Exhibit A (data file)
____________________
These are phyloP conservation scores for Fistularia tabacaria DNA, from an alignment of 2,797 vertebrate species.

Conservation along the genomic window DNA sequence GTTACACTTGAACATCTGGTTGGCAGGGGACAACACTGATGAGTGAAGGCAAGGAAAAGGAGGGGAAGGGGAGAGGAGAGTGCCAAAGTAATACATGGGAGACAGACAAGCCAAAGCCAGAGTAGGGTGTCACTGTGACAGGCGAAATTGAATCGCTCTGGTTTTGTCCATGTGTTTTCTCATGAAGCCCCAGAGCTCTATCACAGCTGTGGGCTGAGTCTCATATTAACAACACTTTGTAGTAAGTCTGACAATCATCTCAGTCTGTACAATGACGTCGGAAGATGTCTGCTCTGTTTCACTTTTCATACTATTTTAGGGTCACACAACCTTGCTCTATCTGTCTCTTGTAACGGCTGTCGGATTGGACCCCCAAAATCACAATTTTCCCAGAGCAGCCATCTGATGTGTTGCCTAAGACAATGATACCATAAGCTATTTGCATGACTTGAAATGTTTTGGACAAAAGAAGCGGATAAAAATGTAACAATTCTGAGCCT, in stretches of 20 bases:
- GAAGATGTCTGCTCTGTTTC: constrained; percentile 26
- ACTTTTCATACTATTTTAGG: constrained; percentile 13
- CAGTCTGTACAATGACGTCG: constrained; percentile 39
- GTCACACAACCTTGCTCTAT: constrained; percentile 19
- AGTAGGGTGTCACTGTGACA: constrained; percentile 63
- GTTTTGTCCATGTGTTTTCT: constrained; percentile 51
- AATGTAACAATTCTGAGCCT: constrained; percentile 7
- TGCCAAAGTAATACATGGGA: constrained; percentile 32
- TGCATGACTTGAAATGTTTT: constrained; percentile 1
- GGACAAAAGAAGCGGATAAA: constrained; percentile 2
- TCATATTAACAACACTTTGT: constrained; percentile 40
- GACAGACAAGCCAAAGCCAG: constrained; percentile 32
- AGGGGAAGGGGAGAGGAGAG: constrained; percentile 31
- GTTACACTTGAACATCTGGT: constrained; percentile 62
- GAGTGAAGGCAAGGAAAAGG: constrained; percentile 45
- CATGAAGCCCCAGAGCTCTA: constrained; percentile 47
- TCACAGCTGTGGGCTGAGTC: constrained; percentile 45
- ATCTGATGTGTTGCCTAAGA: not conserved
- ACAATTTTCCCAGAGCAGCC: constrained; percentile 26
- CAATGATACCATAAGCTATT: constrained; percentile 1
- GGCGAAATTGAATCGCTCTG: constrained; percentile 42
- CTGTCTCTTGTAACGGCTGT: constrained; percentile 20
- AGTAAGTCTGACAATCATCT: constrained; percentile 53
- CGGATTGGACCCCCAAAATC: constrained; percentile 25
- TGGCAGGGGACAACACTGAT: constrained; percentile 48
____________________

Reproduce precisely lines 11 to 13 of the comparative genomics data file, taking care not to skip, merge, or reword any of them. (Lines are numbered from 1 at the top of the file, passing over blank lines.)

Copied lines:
- TGCATGACTTGAAATGTTTT: constrained; percentile 1
- GGACAAAAGAAGCGGATAAA: constrained; percentile 2
- TCATATTAACAACACTTTGT: constrained; percentile 40